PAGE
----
Commercial real estate, and particularly the industrial real estate sector, began 2020 on fire and with no end in sight. Unfortunately, we were blindsided by COVID-19, and the seemingly endless optimism for commercial real estate in Dallas-Fort Worth finally ran out of runway. Now we’re left to ponder how long this recession will last and how bad it will be—my, oh my, how things have changed.
Texas has been at the forefront of the nation’s longest expansion period, checking economic indicator boxes with the same consistency as the sun rising in the east. For many reasons, the Lone Star State continues to be the most business-friendly state, and therein lies our hope for a relatively quick recovery.
Even recently, with the pandemic in full swing, Elon Musk expressed his frustration with the state of California and specifically named Texas as a potential relocation target for Tesla. The pandemic will slow us down, but not take us down.
We’ve approached a stop sign in the economic road that has forced the industry to pause and take stock of the situation. But, once the coast is clear, we can continue driving forward.
Our house was built on a solid foundation, the kind that can endure a storm.
Also, Dallas-Fort Worth has been a gold star within the state of Texas. Like other Texas cities, DFW benefits from its central location, its low cost of living, and its lack of a state income tax. But the addition of record job growth and economic diversity have combined to make DFW somewhat of a powerhouse over the past decade.
Texas remains a great place to be. Texas will fare well compared to other states as we work through the debris field of this pandemic. To borrow an accounting term, Texas was “Last-In-First-Out” of the last financial crisis, and for the same reasons referenced above. We have been here before.
The economic damage caused by COVID-19 was certainly not doled out evenly. It will take certain companies and some industries longer to recover than others, and some won’t survive. The core strength of our economy will see us through this, though.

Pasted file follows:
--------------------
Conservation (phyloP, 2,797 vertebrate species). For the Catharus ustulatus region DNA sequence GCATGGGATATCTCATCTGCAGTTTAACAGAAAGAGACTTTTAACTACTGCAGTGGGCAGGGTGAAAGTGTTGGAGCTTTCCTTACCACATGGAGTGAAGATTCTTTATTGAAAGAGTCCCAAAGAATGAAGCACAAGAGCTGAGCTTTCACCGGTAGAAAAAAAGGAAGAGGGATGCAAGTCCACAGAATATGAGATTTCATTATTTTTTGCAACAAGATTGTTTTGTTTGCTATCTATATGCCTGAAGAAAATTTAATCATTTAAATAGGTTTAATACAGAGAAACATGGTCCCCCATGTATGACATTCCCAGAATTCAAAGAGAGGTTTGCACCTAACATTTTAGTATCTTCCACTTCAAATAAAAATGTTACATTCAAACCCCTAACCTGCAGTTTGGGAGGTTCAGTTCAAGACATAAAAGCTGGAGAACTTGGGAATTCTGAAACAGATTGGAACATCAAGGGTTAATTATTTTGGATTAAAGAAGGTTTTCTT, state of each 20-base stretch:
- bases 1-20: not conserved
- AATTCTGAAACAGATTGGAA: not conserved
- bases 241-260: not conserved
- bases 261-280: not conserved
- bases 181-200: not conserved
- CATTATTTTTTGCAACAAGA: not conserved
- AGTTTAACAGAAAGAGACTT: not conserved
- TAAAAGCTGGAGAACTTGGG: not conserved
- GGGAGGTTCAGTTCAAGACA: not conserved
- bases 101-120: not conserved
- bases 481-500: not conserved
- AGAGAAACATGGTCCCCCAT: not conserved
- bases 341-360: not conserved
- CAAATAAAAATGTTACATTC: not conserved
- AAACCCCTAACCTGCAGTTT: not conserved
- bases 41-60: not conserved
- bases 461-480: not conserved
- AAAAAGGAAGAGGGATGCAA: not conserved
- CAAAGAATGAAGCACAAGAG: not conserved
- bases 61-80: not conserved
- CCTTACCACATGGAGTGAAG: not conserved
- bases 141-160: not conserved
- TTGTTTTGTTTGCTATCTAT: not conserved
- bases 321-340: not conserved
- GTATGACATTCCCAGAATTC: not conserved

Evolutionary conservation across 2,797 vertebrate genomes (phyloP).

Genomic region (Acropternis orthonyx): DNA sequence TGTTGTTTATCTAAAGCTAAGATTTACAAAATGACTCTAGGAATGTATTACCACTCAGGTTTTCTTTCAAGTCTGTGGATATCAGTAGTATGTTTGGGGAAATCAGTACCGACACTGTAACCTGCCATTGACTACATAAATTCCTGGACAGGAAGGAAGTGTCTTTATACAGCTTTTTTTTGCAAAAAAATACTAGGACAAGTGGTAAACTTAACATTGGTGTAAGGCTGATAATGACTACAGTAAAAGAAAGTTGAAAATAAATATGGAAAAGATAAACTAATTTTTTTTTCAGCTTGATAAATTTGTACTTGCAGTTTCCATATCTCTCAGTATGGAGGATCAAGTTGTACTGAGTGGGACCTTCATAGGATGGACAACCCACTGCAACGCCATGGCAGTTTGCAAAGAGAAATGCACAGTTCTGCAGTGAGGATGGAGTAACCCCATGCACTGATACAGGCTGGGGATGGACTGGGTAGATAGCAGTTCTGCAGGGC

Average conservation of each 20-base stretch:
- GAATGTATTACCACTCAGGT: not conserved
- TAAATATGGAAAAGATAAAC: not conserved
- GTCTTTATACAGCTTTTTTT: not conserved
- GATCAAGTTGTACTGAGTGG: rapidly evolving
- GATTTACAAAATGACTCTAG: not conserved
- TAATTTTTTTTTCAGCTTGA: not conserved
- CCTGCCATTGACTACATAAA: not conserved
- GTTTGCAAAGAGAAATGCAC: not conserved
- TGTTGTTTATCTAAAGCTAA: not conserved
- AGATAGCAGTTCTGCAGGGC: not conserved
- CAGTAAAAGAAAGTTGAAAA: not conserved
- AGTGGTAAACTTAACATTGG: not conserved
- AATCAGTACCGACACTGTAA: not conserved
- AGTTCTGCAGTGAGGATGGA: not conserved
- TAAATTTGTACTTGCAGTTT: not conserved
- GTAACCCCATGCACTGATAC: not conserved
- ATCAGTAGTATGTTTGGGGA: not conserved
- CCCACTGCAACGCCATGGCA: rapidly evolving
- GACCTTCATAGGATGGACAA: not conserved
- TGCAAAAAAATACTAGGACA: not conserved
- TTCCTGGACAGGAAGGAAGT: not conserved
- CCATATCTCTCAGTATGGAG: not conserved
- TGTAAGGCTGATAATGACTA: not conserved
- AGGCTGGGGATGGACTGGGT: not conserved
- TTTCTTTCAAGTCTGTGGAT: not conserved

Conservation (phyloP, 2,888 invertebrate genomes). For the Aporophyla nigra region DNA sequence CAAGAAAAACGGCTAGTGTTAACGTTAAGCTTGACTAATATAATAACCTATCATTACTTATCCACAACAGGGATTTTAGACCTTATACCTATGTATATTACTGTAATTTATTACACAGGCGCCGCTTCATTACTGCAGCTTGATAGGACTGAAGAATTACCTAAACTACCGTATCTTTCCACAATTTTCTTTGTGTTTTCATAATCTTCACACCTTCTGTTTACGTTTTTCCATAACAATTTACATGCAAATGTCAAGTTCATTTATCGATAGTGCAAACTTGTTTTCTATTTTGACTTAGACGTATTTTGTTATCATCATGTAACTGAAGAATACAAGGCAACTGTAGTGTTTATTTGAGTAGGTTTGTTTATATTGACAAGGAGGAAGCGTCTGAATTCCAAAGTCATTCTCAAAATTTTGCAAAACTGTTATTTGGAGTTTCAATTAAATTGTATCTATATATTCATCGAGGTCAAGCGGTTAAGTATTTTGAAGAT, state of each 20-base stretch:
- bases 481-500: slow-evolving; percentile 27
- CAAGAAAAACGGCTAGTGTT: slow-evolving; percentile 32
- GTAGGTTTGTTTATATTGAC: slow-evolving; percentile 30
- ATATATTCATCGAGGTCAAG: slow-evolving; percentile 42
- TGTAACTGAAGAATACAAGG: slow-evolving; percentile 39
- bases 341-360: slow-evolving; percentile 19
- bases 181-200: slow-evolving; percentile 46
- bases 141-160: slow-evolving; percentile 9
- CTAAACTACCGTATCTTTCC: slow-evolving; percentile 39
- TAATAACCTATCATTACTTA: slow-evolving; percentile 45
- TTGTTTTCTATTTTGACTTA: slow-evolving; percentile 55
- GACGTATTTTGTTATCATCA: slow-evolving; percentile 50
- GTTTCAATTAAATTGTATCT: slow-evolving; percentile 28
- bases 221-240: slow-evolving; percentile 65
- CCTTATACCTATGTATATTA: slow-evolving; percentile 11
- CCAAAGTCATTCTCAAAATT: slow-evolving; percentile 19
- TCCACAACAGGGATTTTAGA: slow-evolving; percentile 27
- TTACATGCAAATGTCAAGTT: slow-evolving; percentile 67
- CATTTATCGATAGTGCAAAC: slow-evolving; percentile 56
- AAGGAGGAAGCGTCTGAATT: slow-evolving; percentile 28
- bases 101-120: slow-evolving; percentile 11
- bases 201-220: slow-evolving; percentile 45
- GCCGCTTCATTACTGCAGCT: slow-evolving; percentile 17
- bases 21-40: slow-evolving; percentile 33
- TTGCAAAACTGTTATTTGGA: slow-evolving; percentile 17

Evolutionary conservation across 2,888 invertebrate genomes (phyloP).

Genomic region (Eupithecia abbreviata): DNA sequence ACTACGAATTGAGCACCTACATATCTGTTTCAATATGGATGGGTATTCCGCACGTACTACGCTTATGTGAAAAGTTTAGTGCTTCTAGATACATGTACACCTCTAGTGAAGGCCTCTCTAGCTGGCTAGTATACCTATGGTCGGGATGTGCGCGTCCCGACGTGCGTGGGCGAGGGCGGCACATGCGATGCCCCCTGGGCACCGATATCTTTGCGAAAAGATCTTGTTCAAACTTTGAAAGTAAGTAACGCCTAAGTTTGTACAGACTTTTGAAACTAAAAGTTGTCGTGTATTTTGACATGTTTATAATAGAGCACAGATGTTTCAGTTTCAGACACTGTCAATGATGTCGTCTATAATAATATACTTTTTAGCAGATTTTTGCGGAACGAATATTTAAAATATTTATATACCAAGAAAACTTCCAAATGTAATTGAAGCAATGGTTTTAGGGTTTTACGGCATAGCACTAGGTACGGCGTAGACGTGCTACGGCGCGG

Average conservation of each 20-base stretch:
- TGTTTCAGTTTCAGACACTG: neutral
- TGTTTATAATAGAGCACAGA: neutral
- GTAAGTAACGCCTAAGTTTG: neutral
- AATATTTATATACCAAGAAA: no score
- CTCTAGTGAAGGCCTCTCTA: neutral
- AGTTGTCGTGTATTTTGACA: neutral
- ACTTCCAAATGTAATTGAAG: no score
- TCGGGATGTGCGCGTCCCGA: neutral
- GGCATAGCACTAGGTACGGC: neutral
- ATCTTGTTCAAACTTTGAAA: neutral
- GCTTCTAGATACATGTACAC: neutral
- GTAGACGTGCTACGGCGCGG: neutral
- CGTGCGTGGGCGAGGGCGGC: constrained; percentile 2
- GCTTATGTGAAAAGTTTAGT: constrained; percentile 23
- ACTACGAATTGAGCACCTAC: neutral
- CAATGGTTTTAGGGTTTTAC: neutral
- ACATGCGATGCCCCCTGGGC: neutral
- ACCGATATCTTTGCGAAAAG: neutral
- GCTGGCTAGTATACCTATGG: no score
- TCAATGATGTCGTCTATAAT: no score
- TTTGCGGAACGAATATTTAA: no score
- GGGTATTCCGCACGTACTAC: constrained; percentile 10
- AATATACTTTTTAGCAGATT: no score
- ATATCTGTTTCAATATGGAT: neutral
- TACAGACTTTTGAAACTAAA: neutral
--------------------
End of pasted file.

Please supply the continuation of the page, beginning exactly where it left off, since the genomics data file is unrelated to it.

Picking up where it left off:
One silver lining is that we will come out of this wiser, more aware.
It’s not necessarily a bad thing for individuals, small businesses, and corporations to re-learn how to tighten their belts–so to speak. There’s always fat to trim. It’s also a reminder that all good things come to an end, and that we don’t always see “the end” coming.
My specific discipline is industrial real estate. There will be problems in the supply chain, and many deals have been delayed or shelved, but there is also cautious optimism being displayed by tenants and landlords alike.
As we saw in 2008 and 2009, landlords, tenants, and their agents will work together to restructure the deals that need to be restructured, and we will move on.
Landlords are qualifying Tenants’ requests for relief, though, as tenants are not shy about asking, and Landlords are keenly aware of who needs it and who doesn’t. That all seems healthy to me.
In the end, Texas will be just fine. Texans are resilient. Texans are tough. And as they say, “Tough times don’t last. Tough people do.”
John Brewer is a Principal in the industrial division for Transwestern’s Dallas office.